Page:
# Talk:Projective representation

WikiProject Mathematics (Rated Start-class, Mid-importance)
This article is within the scope of WikiProject Mathematics, a collaborative effort to improve the coverage of Mathematics on Wikipedia. If you would like to participate, please visit the project page, where you can join the discussion and see a list of open tasks.
Mathematics rating:
 Start Class
 Mid Importance
Field:  Algebra

## In simple terms, why are spin representations "projective" ?

I'm familiar that rotations can be computed using rotors/quaternions/spin-matrices, xR x R-1 instead of rotation matrices xM x; and with Spin(n) as the group that describes the one-sided combination of those rotors/quaternions/spin-matrices, RBA = RB RA.

I also have a very rudimentary idea of the construction of projective spaces for the lowest dimension Euclidean spaces.

Given that starting point, is it possible to understand in simple terms how the spin representations are "projective representations" of the orthogonal or special orthogonal groups? What is the meaning of "projective" here, and how does it come about?

I've read the lead and the introduction of the article, but I don't understand how it applies. (And without much of an algebra background, I don't really have much feel for most of the terminology, or the diagram).

So is it possible to explain in a more concrete way why, say, a representation of Spin(3) can be described as a "projective" representation of SO(3)? Is there some obvious thing that I'm missing? Jheald (talk) 10:06, 3 July 2013 (UTC)

Hmm. Let me see if I'm beginning to connect. We can start with
${\displaystyle SO(3)={\mathit {Spin}}(3)\,/\,Z_{2}}$
Z2 being a quotient group of Spin(3) because there is a homomorphism h from Spin(3) to SO(3), h(RBA) = h(RB) h(RA), the kernel of h being {-1, +1}.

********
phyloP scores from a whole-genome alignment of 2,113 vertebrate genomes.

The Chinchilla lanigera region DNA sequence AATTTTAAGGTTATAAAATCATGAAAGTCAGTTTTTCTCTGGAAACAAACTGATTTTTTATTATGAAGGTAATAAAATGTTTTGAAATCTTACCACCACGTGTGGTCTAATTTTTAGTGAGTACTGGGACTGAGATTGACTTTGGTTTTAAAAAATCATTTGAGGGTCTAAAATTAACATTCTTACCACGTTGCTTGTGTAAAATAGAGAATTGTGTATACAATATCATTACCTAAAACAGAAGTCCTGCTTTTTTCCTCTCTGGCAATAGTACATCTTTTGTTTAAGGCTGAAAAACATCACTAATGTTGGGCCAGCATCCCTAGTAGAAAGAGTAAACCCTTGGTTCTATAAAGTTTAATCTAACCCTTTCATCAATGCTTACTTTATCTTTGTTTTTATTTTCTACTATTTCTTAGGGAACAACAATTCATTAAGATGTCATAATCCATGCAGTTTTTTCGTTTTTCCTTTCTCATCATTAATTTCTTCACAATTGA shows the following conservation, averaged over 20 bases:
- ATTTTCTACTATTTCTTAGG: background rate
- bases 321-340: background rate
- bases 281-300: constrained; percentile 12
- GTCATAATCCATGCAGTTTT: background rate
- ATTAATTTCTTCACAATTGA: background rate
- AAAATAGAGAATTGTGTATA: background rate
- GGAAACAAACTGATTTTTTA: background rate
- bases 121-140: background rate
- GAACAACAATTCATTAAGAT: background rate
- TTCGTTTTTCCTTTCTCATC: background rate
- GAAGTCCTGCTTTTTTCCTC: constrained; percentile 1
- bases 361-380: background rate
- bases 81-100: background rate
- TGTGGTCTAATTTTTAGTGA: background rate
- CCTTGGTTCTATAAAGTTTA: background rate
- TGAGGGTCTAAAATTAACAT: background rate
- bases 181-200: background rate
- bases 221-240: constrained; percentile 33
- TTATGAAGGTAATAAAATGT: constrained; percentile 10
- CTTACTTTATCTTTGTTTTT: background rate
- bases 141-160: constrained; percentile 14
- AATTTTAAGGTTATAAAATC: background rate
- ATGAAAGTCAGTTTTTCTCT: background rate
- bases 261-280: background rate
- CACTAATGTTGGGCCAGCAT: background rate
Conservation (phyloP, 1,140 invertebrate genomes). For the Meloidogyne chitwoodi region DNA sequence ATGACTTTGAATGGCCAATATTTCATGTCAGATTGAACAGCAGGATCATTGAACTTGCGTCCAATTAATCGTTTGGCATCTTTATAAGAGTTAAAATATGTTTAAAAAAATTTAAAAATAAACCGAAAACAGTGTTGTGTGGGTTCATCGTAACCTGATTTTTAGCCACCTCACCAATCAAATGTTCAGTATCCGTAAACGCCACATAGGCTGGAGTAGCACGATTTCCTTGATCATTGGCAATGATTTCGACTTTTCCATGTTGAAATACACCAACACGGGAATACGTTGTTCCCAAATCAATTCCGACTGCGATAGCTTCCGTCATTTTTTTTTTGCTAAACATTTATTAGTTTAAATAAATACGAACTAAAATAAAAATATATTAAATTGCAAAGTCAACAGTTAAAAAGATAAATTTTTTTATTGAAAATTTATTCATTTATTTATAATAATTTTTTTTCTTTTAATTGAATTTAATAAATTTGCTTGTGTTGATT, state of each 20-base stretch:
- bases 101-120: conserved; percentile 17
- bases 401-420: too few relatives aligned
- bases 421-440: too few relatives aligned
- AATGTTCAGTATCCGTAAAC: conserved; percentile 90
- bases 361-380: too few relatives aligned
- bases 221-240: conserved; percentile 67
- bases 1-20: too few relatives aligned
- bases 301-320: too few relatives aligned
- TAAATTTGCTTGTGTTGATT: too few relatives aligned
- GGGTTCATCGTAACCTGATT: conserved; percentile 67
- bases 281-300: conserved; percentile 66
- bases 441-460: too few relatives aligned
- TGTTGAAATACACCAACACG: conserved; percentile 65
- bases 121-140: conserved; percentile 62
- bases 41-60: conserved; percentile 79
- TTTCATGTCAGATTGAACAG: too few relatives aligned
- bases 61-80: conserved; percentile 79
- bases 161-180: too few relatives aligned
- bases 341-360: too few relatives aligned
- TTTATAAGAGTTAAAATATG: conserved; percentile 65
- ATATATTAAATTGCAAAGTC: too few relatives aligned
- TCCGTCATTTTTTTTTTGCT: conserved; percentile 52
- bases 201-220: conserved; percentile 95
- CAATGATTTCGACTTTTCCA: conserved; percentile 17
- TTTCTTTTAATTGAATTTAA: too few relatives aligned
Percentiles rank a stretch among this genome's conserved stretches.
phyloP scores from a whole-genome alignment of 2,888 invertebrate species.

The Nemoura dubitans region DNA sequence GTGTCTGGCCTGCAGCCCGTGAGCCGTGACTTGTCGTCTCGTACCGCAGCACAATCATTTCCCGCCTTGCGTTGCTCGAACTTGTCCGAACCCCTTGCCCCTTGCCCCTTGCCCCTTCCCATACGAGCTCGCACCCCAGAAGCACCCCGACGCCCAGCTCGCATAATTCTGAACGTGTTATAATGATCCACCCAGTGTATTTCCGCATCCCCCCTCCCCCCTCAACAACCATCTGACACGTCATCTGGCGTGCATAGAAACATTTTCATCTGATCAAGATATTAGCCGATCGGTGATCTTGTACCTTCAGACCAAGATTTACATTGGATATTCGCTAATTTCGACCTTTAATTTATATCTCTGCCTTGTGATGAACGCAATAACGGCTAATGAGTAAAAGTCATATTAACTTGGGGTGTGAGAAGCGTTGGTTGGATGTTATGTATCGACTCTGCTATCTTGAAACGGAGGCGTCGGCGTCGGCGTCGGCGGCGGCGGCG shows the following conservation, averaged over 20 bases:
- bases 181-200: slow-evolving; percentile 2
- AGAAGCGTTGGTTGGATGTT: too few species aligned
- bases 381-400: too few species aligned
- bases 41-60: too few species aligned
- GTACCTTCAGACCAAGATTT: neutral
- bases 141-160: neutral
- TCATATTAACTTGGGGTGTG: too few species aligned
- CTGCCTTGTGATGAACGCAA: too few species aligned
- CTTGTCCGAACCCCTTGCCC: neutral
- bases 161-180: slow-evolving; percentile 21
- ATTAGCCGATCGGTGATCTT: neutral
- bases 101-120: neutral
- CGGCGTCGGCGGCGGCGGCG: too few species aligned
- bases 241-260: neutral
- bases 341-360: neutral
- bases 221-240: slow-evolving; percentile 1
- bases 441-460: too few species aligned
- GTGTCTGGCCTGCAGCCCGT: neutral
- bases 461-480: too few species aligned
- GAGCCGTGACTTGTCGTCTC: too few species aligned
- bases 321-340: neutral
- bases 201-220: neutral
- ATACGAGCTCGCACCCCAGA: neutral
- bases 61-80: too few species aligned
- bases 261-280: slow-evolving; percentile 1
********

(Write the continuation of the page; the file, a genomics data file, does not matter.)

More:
This is a surjection ("onto") because for every element in SO(3) there are corresponding elements in Spin(3). So any representation of Spin(3) is also a representation of SO(3).
A homomorphism to GL(V, F) means I need to think about a representation of Spin(3) in the group of matrices (or something equivalent). Then, for the representation to live in GL(V,F)/F*, I need to think about the significance of factoring out the group of scalar transformations F*. The word "projective" seems to be saying that a representation of Spin(3) can meet this requirement, but ordinary rotation matrices can't. Ordinary rotation matrices are constrained to have determinant 1, which one might think was factoring out their scale freedom. But they are not "projective" representations, so evidently that is not what's needed here. So what does it mean, to restrict the representation to living in GL(V,F)/F*, and what does it signify? Jheald (talk) 12:44, 3 July 2013 (UTC)
Cross-posted to Wikipedia:Reference_desk/Mathematics, where there was further discussion. Jheald (talk) 19:21, 3 July 2013 (UTC)

## Assessment comment

The comment(s) below were originally left at Talk:Projective representation/Comments, and are posted here for posterity. Following several discussions in past years, these subpages are now deprecated. The comments may be irrelevant or outdated; if so, please feel free to remove this section.

 Examples and more references needed. How about the Witt algebra? Geometry guy 21:51, 14 September 2008 (UTC)

Last edited at 21:51, 14 September 2008 (UTC). Substituted at 02:31, 5 May 2016 (UTC)